May 27, 2008 at 9:12 am #22706
Do you use the <small> tag in your designs? Or the <b> or <i> tags instead of <strong> or <em> anymore? I posted on my blog about this topic and I was curious to see what the rest of you thought about it.May 27, 2008 at 9:18 am #47594
Using <small> is a very good way to point out the obvious – that it’s supposed to be small. Likewise for <big>. It’s also easier if you’re going to create a website that’ll work for mobile devices.
Try to turn off your CSS, and see the difference when you use <small>/<big>. If you don’t use the tags, you can disable the CSS on my weblog.
Why didn’t you mention <tt> in your blog post? Although it’s big-brother <code> rules town, the <tt>-tag is still in XHTML DTDs 8-)May 27, 2008 at 9:50 am #47595
nathanchaseMember"koewnet" wrote:Why didn’t you mention <tt> in your blog post? Although it’s big-brother <code> rules town, the <tt>-tag is still in XHTML DTDs 8-)
There’s definitely a whole slew of tags to get into more debate over… It’s pretty frustrating not knowing whether to use <tt>, <code>, or <pre> when showing code in a post… everyone seems to have their favorite.May 27, 2008 at 12:40 pm #47597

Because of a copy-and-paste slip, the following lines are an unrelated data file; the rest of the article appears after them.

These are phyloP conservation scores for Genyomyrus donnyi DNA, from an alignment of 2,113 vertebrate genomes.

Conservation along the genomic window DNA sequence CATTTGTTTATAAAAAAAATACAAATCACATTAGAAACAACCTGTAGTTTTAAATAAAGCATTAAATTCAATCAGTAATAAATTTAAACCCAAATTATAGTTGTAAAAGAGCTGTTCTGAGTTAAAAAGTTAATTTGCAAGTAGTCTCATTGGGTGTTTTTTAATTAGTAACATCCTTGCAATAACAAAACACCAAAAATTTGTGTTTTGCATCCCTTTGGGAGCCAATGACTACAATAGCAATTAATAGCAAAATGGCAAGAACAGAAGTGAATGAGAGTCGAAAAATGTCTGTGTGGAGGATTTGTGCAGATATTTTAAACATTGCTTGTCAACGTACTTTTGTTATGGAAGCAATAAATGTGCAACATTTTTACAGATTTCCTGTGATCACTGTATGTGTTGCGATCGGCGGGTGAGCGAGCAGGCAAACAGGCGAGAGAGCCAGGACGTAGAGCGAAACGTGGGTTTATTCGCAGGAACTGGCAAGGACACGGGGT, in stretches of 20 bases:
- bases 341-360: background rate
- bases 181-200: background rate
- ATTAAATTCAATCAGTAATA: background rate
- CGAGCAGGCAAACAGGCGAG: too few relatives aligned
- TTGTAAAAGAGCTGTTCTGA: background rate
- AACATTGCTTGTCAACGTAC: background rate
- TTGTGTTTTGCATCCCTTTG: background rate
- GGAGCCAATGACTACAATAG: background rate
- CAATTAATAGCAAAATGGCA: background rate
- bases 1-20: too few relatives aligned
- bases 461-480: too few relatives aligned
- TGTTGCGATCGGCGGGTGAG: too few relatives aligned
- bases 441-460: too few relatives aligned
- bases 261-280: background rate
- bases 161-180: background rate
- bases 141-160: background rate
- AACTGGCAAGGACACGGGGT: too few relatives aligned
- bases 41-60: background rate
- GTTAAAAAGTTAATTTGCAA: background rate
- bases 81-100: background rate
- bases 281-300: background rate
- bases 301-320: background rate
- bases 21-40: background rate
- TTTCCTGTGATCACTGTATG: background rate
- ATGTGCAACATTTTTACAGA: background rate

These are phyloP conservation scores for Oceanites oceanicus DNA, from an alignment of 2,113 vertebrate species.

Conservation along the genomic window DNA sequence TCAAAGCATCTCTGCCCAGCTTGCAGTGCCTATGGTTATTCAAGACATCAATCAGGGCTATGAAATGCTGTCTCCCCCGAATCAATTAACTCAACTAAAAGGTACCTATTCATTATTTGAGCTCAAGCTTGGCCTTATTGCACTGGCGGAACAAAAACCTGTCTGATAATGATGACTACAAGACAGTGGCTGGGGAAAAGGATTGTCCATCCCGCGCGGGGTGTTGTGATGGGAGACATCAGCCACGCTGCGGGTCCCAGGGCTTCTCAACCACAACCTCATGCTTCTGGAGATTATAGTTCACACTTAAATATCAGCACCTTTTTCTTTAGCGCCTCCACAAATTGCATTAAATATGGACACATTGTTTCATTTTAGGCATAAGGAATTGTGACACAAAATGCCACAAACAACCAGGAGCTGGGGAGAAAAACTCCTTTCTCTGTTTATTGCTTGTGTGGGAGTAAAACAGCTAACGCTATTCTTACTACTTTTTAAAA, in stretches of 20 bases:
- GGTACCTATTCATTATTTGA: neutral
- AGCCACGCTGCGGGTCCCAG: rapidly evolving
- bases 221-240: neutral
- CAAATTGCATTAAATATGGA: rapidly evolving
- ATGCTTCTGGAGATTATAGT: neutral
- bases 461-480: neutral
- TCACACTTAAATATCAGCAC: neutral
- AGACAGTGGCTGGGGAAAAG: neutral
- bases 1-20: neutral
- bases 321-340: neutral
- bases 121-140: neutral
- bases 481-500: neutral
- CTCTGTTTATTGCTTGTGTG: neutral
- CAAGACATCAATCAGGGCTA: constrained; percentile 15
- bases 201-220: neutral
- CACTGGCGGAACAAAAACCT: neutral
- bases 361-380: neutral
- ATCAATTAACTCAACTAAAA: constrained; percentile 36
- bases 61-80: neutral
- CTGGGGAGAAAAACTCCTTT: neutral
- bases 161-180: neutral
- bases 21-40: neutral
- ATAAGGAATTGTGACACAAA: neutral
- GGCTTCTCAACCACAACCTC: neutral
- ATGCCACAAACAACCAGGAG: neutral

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Its good to be aware of the semantic value of tags and make some pains to make your markup meaningful. For me if I’m writing some code, I’ll use the <code> tag. Similarly, I won’t use ‘big’ or ‘small’ as they have a visual implication and not a meaningful one – instead I use ‘strong’ and ’em’, then style them with an external stylesheet. Again, ‘tt’ has no meaning as such, so I would probably use a ‘span’ and style it with a mono-spaced font.May 28, 2008 at 6:46 am #47603
<code> will usually be rendered in a monospaced font, but multiple spaces are collapsed, unlike in <pre>. This can screw up the spacing in your code if you want to provide more than one line.
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